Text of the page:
“In Russian we have a saying, ‘giving one’s last underpants,’ which literally means becoming poor,” she explained. “This was a symbolic action.”
The three women were among five people arrested at the small anti-devaluation rally that drew around 30 people on Republic Square. That followed a larger rally the previous day, which riot police broke up after some 200 protesters marched to Republic Square.
Defending his choice to enter a Moscow-centered Customs Union, Armenian President Serzh Sargsyan commented on February 4 that Armenia joining the European Union was never part of Yerevan's game-plan, Public Radio of Armenia reported.
It has been lovely to work with the EU on democratization and human rights and all, but Armenia never considered committing to a more serious relationship, said Sargsyan, whose pro-Moscow choice last September took Brussels by surprise.
Speaking about another Western club with which Yerevan has had a standing flirtation, the North Atlantic Treaty Organization, Sargsyan expressed dismay that NATO, as he put it, had allowed member Turkey, Armenia’s bête noire, to take certain undefined "actions" that damage NATO's "security system."
That said, Armenia will not shy away from being "just friends" with the EU and NATO. Still, its "steady" remains Russia; namely, Moscow's Customs Union and Collective Security Treaty Organization. One provides duty-free access to the vast and nearby Russian market, while the other keeps hostile neighbor Azerbaijan at bay. (At least in theory. )
Yerevan announced on February 3 that it will complete the road map to membership in the Customs Union by year-end, and set January 1, 2015 as the date for its trade-nuptials with Russia, Kazakhstan and Belarus.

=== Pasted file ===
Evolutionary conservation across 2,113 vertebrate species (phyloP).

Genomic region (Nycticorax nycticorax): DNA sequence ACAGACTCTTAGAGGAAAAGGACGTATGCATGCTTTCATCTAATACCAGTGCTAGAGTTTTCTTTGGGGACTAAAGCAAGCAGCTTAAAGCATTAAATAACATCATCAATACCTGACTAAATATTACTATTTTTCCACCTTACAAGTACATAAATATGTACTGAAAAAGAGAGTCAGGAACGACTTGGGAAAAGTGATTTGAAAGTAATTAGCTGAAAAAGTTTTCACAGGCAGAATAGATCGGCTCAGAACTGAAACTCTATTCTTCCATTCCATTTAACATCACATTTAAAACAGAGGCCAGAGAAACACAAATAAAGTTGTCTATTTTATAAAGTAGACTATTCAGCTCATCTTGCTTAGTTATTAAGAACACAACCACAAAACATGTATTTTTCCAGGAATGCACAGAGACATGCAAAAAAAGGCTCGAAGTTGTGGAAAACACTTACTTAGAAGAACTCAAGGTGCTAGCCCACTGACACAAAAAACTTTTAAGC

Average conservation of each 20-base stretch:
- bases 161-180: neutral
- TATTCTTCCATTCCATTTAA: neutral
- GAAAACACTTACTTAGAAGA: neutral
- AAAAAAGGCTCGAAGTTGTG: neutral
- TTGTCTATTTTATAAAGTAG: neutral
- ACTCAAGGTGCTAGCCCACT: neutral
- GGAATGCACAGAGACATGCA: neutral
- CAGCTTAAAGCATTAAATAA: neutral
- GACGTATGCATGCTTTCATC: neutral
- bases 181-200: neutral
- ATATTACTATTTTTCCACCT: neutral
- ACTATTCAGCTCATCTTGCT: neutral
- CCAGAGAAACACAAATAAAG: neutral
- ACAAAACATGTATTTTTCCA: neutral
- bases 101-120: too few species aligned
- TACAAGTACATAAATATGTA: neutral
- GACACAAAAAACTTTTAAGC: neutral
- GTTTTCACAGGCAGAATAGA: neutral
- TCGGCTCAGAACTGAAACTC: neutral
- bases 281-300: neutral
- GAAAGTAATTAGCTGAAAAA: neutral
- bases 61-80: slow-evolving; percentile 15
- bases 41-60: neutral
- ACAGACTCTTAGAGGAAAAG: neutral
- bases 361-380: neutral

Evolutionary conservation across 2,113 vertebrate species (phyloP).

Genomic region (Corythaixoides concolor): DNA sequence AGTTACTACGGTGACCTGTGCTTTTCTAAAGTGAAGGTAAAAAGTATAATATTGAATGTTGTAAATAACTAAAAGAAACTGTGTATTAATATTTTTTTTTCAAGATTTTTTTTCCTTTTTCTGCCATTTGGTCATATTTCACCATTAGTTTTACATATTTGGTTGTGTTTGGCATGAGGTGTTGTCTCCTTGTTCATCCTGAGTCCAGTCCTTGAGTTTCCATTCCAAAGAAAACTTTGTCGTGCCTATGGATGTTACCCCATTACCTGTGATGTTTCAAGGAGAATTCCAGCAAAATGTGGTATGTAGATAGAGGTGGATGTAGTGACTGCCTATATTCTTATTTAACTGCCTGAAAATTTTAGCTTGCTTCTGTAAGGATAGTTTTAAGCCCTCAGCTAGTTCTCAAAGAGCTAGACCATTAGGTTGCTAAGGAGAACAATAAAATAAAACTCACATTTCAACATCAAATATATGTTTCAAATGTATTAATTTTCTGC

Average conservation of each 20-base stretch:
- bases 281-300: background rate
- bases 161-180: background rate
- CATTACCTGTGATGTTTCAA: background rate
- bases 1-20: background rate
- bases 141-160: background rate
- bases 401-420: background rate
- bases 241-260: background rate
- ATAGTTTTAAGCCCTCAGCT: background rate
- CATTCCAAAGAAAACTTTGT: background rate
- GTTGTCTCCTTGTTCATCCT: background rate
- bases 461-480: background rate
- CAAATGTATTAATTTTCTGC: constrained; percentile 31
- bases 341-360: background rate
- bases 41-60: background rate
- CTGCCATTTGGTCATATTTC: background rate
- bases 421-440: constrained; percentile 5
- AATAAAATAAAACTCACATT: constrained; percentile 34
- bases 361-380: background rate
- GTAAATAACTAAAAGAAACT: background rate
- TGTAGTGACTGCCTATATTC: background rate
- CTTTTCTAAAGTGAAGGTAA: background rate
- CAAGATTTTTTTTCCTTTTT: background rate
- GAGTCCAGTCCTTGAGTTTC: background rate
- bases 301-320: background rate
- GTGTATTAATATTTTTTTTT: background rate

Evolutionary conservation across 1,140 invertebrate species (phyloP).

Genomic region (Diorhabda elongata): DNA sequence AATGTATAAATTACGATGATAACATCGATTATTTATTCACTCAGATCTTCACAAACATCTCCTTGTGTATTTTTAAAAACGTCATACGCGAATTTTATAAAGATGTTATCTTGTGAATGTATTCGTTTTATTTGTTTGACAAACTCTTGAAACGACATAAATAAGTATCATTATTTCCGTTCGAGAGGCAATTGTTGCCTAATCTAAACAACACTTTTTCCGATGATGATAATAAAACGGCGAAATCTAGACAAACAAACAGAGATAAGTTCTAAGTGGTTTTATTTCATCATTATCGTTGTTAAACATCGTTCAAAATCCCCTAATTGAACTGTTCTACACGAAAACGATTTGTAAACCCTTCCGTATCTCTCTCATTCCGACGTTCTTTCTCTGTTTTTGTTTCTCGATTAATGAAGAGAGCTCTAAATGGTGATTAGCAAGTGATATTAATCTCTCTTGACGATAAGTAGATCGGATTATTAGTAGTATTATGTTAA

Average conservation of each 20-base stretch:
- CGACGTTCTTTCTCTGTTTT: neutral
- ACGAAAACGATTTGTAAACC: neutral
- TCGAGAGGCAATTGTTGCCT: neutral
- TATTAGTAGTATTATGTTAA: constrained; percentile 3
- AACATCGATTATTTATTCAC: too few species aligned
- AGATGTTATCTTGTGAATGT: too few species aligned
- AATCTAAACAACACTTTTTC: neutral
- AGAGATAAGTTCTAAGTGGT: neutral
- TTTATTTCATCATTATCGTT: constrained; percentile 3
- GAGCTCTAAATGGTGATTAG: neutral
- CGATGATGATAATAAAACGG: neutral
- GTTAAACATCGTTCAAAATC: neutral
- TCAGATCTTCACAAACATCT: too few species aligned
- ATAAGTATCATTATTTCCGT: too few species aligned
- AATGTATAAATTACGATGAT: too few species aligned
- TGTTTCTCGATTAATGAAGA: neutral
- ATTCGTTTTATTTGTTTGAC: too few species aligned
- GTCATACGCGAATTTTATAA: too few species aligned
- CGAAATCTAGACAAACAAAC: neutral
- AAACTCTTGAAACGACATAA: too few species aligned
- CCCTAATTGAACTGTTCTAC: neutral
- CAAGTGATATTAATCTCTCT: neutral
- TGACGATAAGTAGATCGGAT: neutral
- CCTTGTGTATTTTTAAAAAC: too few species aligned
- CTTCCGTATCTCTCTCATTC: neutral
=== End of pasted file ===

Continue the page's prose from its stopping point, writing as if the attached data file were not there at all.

A Gazprom filling station in northern Kyrgyzstan. Kyrgyzstan's parliament has approved the sale of the nation's debt-ridden gas monopoly to the Russian state-run energy giant for $1.
Kyrgyzstan’s parliament voted to pass a controversial deal to sell the national gas company to Russian giant Gazprom for the knockdown price of $1 on December 11, local media reported.
Under the deal Gazprom snaps up the company and its property and gains rent-free use of land any facilities stand on. In exchange it takes on Kyrgyzgaz’s estimated $38 million debt and pledges some $600 million to improve Kyrgyzstan’s crumbling gas grid. That could in the long-term help streamline energy supplies and ease the dire power shortages the country experiences every winter.
Some parliamentarians had opposed the deal, agreed in July, seeing it as tantamount to handing a strategic national asset over to former colonial master Russia for a song, but Kyrgyzgaz CEO Turgunbek Kulmurzayev said there was “no other choice” than to sell to Gazprom, since the company is effectively “bankrupt.”